Track and field champion Jesse Owens is shown earning one of his four gold medals at the 1936 Berlin Summer Olympics, where he set an Olympic broad jump record of 26 feet, 5 1/2 inches, which remained unbroken for 24 years. (AP Photo)
It’s been 80 years since Jesse Owens, a black athlete from the United States, broke records at the Summer Olympics in Nazi-controlled Berlin, Germany and foiled Adolf Hitler’s plan to show off the alleged "superiority" of the Aryan race.
On Aug. 4, 1936 Owens won a gold medal in the long jump with an Olympic record of 26 feet, 5 1/2 inches.
It was the second of what would be four gold medals for Owens, a historic first for any American athlete in a single Olympic games.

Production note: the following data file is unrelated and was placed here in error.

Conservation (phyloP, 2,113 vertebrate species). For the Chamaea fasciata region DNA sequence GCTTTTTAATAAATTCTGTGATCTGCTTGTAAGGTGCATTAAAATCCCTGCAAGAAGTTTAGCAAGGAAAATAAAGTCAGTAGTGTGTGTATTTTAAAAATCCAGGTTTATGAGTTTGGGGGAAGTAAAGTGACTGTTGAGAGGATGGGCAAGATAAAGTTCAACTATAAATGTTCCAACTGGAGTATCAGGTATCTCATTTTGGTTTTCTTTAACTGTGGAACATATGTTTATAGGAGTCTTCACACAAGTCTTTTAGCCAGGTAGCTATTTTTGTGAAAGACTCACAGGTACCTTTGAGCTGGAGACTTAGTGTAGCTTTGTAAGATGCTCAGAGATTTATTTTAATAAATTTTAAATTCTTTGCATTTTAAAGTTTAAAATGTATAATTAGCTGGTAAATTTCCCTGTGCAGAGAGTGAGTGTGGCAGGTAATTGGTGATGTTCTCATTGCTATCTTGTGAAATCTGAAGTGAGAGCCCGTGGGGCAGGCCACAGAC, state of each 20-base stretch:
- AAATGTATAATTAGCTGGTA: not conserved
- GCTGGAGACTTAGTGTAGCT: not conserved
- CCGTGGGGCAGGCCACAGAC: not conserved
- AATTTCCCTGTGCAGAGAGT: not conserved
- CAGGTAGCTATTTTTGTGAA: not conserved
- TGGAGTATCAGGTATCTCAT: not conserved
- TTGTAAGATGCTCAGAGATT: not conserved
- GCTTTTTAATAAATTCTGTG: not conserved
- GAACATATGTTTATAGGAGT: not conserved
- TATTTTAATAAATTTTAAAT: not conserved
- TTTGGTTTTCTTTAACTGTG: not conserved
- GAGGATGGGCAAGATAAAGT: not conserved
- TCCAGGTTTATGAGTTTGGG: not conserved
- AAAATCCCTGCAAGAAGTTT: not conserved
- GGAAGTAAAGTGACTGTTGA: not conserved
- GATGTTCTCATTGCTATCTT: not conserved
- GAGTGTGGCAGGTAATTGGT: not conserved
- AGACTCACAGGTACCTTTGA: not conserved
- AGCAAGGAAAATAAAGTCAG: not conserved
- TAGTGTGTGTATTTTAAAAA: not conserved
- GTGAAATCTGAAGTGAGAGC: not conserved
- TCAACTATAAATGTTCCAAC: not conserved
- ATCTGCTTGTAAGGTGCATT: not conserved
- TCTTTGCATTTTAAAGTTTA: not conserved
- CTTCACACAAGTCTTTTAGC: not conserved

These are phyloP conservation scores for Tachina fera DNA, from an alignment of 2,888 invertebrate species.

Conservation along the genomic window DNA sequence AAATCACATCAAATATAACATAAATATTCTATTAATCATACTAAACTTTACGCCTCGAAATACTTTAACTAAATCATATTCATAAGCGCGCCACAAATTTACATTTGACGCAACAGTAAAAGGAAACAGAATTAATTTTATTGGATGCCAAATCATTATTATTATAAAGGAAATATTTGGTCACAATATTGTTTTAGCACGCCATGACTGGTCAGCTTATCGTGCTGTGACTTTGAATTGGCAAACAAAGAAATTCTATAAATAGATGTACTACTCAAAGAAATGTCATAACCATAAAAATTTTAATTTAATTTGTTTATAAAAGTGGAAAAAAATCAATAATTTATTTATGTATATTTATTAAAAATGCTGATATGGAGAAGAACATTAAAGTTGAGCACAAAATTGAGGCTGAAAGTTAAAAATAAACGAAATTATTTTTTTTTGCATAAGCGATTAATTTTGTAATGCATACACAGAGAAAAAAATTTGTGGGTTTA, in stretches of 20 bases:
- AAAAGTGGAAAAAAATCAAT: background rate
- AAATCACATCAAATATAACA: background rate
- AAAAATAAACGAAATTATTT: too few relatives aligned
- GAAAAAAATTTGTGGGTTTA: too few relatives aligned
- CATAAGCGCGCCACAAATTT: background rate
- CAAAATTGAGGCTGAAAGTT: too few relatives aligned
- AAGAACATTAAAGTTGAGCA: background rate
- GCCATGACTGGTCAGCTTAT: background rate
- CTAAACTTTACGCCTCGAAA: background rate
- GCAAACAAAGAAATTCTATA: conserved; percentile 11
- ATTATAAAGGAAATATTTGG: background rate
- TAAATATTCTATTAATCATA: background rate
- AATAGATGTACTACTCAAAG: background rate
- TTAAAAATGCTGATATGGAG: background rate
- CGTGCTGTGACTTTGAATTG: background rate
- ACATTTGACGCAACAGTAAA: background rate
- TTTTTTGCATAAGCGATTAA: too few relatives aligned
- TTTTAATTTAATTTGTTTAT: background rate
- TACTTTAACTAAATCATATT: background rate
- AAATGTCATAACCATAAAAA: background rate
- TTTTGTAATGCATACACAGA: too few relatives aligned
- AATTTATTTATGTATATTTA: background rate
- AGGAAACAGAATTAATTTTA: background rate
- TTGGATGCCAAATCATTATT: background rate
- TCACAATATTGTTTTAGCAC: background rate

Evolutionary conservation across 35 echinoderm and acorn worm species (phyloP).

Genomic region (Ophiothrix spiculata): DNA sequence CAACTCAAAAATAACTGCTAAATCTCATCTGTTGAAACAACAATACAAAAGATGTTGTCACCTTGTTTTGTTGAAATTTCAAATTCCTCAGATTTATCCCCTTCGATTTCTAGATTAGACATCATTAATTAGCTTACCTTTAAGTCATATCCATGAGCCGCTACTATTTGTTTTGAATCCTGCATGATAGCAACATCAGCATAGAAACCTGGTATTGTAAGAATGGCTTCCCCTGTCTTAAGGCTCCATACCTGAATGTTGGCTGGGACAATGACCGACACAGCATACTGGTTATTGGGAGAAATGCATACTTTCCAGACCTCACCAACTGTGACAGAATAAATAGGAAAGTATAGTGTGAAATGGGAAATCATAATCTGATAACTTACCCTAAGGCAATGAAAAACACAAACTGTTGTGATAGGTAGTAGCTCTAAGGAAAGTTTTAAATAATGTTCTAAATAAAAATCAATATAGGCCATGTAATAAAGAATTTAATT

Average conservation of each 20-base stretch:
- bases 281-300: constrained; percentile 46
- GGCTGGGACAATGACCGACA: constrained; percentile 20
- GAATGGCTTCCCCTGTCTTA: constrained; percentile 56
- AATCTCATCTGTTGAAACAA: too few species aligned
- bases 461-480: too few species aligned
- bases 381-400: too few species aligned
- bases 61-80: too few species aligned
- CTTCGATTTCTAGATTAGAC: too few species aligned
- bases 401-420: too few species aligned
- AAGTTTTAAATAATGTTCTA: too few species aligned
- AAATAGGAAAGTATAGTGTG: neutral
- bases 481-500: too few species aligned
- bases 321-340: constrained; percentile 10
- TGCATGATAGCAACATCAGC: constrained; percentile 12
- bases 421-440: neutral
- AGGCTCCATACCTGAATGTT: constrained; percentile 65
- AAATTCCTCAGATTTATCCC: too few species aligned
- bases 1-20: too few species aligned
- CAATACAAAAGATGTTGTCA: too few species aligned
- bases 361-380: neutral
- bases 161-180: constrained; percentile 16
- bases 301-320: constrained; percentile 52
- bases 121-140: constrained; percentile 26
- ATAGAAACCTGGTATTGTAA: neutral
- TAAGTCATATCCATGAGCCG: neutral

Born in Alabama in Sept. 1913 as the son of a sharecropper and the grandson of a slave, Owens quickly became a star athlete, breaking records in track and field in junior high, high school and college at the Ohio State University.
Following his Olympic career, Owens devoted his life to serving underprivileged youth and traveled the country as a motivational speaker.
Jesse Owens died in March 1980 of complications from lung cancer.
His story was profiled in the Feb. 2016 film Race, starring Stephan James and Jason Sudeikis.
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Sunday, July 23 2017 12:49 PM EDT2017-07-23 16:49:59 GMT
(FOX19 NOW/Michael Buckingham via AP). Brooke Skylar Richardson makes her first court appearance in Franklin Municipal Court in Franklin, Ohio on Friday, July 21, 2017. Richardson is charged with reckless homicide in a baby's death.
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